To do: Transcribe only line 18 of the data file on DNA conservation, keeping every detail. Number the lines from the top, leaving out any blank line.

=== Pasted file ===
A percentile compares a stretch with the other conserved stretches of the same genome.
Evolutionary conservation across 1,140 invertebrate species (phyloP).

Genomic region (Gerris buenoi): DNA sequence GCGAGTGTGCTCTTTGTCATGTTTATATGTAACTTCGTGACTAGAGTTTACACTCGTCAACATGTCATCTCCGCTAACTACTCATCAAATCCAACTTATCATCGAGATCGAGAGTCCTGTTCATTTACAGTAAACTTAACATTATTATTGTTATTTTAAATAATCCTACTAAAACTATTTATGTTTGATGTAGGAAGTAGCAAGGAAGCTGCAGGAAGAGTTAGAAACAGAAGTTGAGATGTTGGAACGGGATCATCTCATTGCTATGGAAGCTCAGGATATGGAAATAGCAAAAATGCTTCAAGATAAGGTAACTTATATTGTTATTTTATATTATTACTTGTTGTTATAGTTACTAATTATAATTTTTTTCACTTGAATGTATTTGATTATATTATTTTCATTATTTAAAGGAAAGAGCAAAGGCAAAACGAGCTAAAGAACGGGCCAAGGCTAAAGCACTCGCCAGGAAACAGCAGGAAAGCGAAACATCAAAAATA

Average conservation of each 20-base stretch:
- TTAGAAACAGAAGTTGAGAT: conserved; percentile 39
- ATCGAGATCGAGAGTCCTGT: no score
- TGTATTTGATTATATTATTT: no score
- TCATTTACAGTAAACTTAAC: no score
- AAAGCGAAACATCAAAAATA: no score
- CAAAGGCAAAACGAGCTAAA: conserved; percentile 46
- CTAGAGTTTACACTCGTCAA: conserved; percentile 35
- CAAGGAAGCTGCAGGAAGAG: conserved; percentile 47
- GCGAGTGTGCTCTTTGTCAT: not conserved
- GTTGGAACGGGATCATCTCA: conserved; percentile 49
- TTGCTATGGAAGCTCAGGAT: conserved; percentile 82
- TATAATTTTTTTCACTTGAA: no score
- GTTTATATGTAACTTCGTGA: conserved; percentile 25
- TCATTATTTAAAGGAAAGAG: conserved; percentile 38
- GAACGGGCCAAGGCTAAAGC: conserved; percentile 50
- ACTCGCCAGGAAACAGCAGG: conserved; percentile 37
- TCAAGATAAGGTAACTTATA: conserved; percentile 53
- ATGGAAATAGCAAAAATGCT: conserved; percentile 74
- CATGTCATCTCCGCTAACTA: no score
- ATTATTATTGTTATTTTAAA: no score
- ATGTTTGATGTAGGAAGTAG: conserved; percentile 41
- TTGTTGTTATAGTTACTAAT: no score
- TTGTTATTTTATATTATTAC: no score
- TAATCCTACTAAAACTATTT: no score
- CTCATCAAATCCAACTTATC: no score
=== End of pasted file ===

- TCATTATTTAAAGGAAAGAG: conserved; percentile 38